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iConnect News

Spring 2019 3D printing news

May 31, 2019
Posted In: Arizona Campus, AT Still Library News, AT Still Memorial Library, KCOM, MOSDOH, Physician Assistant

Still 3D Print Club: Kirksville Campus

This year the library partner with a group of dental and medical students to form the “Still 3D Print Club” on the Kirksville campus.

While 3D printing technology is normally engineering-based, the world of 3D printing in the medical and dental fields has been expanding rapidly.

The club’s goals are to:

1.     Introduce students to 3D printing technology.

2.     Show students how they can begin printing their own designs.

3.     Undertake 3D printing projects (medical and dental) voted on by the club members.

4.     Explore areas of interest to develop 3D printing technology (open source designs, 3D scanner, etc.)

Interested students can contact Jay Guyll, DO, ’22, club president, or Debra Loguda-Summers, CLSS, public services & 3D print services manager, club advisor.

Innovative uses of 3D printing on the Mesa campus

“3D printed ultrasound probes are used by didactic-year PA students as a durable, inexpensive model to practice ultrasound probe placement and anatomical orientation for eventual transition to ultrasound machines. These tools facilitate independent and faculty lead discussions regarding optimal placement, probe selection rationale, and depth of anatomical landmarks to assist multiple learner styles at a substantial cost savings overusing clinical equipment for training. They also offer a durable refresher tool to reinforce technique throughout the entire didactic year of training.”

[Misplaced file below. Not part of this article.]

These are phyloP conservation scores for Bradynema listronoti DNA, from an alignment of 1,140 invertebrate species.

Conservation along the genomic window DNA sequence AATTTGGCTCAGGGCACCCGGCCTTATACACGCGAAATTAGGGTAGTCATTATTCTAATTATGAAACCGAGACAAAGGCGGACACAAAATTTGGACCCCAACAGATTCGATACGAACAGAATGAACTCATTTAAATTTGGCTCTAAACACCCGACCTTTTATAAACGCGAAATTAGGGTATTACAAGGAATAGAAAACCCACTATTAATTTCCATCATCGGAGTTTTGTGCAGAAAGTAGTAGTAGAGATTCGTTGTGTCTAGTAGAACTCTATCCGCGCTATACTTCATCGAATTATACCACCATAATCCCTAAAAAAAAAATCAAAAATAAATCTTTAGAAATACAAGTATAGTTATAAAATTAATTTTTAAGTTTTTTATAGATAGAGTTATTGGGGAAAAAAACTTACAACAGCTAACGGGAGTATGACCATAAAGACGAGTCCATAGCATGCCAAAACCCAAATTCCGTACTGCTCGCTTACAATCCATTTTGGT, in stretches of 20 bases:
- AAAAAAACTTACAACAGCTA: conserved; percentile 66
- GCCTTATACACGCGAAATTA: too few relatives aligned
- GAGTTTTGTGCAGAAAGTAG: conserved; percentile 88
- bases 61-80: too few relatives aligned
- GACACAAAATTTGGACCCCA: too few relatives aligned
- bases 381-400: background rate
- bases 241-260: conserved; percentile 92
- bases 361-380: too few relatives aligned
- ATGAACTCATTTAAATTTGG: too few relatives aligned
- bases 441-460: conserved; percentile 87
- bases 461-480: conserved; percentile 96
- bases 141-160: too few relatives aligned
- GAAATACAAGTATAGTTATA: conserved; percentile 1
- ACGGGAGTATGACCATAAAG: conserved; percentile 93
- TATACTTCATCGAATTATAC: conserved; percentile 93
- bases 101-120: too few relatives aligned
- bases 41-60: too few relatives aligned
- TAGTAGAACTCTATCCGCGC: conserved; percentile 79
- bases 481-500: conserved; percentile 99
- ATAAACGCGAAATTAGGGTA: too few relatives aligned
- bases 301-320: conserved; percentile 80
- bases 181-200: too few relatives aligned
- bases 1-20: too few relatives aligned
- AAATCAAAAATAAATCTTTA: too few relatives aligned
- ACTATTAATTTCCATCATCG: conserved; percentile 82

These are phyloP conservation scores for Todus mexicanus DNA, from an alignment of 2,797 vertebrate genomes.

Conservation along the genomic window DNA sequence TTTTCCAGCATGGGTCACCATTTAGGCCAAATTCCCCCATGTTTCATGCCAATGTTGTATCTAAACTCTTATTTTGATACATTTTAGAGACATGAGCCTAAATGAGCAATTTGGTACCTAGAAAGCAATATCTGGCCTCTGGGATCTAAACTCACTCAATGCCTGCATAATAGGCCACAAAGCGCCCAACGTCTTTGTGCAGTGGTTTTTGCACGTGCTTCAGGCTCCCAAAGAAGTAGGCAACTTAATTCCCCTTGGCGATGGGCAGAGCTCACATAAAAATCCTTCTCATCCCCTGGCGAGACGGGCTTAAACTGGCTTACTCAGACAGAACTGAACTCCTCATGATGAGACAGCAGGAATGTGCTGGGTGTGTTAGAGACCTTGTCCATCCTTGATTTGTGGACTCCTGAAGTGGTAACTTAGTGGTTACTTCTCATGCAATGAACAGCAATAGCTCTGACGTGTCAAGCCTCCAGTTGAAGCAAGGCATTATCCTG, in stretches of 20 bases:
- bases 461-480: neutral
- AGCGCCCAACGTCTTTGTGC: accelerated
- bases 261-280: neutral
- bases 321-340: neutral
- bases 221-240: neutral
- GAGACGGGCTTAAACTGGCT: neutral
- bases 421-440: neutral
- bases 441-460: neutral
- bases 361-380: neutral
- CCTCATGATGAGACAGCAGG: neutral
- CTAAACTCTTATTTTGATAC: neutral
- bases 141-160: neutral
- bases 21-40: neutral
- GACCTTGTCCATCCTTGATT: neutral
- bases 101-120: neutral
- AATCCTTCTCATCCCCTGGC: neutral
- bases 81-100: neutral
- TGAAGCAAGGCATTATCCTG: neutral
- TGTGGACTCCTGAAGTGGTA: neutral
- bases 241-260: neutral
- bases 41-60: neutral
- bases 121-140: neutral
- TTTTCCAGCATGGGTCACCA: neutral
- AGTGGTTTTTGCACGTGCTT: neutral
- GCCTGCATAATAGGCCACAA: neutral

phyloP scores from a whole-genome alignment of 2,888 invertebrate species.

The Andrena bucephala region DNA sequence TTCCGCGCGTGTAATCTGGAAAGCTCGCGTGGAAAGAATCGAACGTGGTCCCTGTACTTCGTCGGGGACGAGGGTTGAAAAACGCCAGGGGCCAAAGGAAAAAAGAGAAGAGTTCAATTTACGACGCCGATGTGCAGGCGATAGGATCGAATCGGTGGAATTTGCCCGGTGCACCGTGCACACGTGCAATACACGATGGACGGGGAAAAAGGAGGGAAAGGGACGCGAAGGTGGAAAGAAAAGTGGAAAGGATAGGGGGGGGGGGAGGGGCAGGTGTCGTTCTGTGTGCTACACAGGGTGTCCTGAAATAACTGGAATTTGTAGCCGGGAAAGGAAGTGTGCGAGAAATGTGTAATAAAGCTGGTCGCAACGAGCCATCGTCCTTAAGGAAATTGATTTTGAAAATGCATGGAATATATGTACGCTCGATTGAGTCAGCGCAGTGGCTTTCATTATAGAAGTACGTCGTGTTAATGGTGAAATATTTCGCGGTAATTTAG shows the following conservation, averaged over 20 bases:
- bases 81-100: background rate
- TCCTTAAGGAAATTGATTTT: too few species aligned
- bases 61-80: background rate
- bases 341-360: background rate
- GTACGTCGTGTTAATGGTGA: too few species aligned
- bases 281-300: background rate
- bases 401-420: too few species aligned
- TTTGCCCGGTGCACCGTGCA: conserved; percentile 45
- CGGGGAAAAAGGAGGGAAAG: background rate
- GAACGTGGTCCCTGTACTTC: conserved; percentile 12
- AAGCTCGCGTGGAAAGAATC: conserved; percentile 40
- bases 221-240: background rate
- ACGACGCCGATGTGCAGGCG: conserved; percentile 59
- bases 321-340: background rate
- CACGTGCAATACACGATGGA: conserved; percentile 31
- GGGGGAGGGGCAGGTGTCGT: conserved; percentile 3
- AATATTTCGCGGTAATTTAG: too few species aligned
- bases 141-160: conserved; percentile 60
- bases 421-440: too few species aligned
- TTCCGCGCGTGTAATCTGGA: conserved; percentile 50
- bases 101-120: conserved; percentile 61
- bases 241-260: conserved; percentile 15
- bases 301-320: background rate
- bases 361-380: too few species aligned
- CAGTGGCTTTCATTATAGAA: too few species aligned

Kevin Kupferer, PA-C, DHS, MsCI, assistant professor of physician assistant studies

I cannot tell you enough how thankful I am that you were able to 3D print those pieces for me, they fit like a glove. You saved the last month of my doctoral capstone project! I would have had to cancel 10+ participant sessions for the study that I had scheduled in the month of April if I had to wait for those parts to ship from the United Kingdom. My only other option was to hold the steering wheel in place for an hour and a half per session with each of my participants.I did this for 30 minutes for the participant last week that the steering wheel broke on and I know that my shoulders would not have made it!

– Emily McFadden, DPT, ’19

by Debra Loguda-Summers, CLSS, library public services & 3D print shop manager & Adrienne Brodie, MLS, ATSU-Arizona School of Health Sciences and ATSU-School of Osteopathic Medicine in Arizona liaison librarian

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